The Gospel reading for the Seventh Sunday in Easter is a perfect complement for Ascension Sunday. In his Last Supper Discourse in John, his last act before he goes to his Passion is to pray for the well being of his disciples. He pours out his heart for the safety and prospering of the community he is leaving. Jesus calls for unity – not that everyone thinks the same way, but that they care for one another and make their best moral choices through the commandments that respect and honor God and one’s brother and sister. Jesus sees each disciple as a gift to each other and he will miss them all, but he entrusts everyone to the same community that will act in compassion and mercy, just as the Father commands. As Jesus ascends to heaven, we are sure that his heartfelt plea for the community’s safety continues. We, therefore, don’t have to worry about anything because we have each other and Jesus is watching over us.

In a violent, fractured world, what will it take for us to reach out to our brothers and sisters to settle minor disputes and increase our love for one another? How can we be respectfully, but gently invasive into our neighbors’ life, so that we can increase our care for them? Mercy can be that virtue that saves the soul of one who is troubled. We know Jesus wants everyone to be healthy, happy, and respectful of others. We know we have great prayerful protection from above. We need courage to offer to intervene into our neighbor’s world so they know we can for them. Easing their loneliness can save their soul. Jesus, though he departed from our visible world, has entered our invisible one so he can remain close to all of us to let us know he prays that we all be one in loving unity.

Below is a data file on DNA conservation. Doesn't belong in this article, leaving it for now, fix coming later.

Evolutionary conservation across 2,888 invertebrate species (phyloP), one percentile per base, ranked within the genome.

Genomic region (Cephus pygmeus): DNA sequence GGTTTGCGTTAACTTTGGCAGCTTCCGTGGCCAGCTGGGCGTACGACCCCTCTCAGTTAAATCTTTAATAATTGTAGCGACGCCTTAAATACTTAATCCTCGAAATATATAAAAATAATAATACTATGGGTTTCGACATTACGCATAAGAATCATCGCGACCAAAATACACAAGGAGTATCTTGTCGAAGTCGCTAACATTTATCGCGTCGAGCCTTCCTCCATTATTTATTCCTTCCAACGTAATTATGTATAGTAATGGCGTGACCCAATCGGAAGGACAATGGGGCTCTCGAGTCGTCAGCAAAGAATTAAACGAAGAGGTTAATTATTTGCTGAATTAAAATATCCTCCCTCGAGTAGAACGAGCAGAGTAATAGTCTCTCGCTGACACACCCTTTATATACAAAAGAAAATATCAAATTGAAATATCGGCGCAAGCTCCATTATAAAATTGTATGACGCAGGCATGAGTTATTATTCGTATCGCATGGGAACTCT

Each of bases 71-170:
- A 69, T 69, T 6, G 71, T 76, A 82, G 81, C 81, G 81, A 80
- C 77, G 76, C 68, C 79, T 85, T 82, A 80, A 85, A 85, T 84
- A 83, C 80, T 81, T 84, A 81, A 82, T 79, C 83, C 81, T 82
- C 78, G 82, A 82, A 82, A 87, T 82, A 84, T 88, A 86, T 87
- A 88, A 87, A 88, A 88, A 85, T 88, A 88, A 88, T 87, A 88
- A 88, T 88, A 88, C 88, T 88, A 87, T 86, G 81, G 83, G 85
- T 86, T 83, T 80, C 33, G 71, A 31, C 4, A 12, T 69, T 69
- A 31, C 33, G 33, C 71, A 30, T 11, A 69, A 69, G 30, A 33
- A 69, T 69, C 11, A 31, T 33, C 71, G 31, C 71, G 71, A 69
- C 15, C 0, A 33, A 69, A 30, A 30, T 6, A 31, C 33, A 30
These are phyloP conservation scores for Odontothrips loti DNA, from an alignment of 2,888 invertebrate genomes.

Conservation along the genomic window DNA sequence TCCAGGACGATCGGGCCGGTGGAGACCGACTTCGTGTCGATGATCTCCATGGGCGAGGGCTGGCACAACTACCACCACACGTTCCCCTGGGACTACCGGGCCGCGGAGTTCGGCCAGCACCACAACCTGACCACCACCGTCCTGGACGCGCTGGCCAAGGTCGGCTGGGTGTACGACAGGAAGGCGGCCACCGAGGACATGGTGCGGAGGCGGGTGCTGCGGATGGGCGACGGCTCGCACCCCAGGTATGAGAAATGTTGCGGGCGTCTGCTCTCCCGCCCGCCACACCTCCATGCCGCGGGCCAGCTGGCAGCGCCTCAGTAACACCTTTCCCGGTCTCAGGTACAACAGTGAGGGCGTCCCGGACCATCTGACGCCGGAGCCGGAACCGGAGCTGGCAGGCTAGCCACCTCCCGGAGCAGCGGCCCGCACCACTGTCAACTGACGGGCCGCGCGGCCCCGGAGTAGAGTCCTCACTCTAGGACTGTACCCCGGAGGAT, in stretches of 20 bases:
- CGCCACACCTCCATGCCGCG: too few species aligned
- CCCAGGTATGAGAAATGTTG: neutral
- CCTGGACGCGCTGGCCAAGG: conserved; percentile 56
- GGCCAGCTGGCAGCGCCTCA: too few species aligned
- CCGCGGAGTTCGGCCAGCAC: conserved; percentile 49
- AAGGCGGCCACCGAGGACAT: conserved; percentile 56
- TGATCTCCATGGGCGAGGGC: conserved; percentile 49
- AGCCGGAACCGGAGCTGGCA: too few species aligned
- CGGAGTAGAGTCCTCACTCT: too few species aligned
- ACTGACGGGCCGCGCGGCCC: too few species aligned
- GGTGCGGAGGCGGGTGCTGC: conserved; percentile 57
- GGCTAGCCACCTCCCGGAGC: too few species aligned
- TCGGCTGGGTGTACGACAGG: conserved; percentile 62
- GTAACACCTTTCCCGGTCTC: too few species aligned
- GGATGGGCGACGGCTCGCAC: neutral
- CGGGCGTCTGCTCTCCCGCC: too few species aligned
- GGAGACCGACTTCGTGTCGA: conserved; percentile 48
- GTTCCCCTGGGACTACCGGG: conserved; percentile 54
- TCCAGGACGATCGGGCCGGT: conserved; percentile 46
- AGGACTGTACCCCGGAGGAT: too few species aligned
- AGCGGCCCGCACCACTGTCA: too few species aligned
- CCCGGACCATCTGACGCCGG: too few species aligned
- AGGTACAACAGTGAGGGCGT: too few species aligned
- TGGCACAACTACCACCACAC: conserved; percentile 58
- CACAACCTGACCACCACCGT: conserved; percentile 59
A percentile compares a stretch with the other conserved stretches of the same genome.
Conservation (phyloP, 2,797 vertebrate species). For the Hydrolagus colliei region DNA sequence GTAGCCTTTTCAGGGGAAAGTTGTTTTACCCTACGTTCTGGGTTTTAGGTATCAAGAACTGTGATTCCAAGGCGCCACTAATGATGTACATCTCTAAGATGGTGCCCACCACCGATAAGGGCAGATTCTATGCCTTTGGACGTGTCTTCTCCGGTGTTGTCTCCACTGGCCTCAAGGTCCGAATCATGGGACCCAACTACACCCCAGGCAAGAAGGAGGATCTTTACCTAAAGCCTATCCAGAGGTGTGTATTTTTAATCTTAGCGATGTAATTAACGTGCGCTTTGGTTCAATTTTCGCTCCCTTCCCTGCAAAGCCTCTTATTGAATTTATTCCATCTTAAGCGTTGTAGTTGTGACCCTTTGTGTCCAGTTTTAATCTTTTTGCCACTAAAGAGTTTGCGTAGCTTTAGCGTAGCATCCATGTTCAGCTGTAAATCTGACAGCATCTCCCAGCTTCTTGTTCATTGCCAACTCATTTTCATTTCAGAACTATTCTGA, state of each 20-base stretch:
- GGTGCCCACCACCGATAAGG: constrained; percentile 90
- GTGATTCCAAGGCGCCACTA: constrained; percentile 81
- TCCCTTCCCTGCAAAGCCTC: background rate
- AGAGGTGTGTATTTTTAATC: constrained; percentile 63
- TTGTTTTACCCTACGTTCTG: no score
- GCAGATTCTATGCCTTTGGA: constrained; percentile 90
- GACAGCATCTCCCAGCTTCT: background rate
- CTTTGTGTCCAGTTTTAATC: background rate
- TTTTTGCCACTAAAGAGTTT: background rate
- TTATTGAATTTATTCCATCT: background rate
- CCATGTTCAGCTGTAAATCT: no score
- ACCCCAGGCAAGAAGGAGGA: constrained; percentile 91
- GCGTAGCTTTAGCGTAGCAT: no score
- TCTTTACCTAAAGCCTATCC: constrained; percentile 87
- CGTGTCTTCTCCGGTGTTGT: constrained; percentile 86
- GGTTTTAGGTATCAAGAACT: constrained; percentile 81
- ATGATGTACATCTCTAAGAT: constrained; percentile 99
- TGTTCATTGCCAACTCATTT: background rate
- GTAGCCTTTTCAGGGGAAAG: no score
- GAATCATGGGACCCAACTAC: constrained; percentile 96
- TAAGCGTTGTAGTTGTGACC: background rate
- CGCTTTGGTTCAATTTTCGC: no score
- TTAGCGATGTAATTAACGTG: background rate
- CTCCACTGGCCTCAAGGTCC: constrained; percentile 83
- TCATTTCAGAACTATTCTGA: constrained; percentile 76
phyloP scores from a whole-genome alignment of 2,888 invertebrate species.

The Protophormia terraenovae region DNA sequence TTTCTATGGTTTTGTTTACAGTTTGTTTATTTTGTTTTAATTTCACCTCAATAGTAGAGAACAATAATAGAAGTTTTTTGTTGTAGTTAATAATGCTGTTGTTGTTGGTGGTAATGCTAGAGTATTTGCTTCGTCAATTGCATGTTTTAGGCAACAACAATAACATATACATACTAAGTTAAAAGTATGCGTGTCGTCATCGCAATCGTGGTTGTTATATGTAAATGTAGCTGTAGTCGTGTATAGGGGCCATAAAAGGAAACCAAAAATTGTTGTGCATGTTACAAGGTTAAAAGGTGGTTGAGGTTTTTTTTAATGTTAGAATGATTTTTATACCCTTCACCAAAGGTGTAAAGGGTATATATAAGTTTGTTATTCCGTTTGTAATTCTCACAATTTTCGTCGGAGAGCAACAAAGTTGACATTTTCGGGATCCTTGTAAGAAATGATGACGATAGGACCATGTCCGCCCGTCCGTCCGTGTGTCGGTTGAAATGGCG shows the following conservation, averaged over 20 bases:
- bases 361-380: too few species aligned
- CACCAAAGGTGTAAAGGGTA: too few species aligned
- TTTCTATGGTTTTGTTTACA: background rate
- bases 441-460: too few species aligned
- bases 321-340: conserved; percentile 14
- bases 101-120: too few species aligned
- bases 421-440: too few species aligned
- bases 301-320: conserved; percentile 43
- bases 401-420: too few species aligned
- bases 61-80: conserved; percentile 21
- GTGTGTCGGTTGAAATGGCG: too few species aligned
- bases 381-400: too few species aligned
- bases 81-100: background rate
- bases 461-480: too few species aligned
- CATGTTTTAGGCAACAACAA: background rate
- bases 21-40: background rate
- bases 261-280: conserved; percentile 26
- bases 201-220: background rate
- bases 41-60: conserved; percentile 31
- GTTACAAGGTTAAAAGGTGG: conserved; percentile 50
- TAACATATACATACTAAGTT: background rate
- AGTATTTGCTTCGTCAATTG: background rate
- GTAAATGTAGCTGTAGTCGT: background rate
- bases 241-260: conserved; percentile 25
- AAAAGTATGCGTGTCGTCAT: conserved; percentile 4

Themes for this Week’s Masses

First Reading: Paul goes to Ephesus to introduce believers to the Holy Spirit. Paul recounts the ways he served the Lord with humility, tears and trials, but he returns to an uncertain fate in Jerusalem. As Paul says goodbye, he urges them to keep watch over each other and to be vigilant about those who pervert the truth of the Gospel. Paul is brought to trial. The Pharisees and Sadducees are sharply divided; armed forces are sent to rescue Paul from their midst. The Lord tells Paul he must go to Rome and be faithful there just as he was faithful in Jerusalem. King Agrippa hears Paul's case and determines Paul is to be tried in Jerusalem, but Paul, as a Roman citizen, appeals for the Emperor's decision.

Gospel: The disciples realize Jesus is returning to the Father and that he is strengthening them for the time he is away. Jesus prays for the safety of those given to him by God. He wants them to be safe as they testify to God's steadfastness in a harsh world. He prays for unity, "so that they may be one just as we are one." He consecrates them to the truth and wards off the Evil One. He also prays for those given to him through the testimony of others. The love Jesus and the Father share is available to future disciples. ~ After the Farewell Discourse ends, Jesus appears at the seashore with Simon Peter who professes his three-fold love of Jesus. Jesus forgives him and asks him to take care of his people even though the authorities of this world will eventually have their day with him.

Saints of the Week

May 12: Nereus and Achilleus, martyrs (early second century), were Roman Imperial soldiers who converted to Christianity. They left the army and were martyred when they refused to sacrifice to idols during Emperor Trajan's reign.

May 12: Pancras, martyr, (d. 304)was a Syrian orphan who was brought to Rome by his uncle. Both soon after converted to Christianity. Pancras was beheaded at age 14 during the Diocletian persecution and buried on the Via Aurelia. A cemetery was named after him, but his remains were sent to Northumbria in England where six churches are dedicated to him.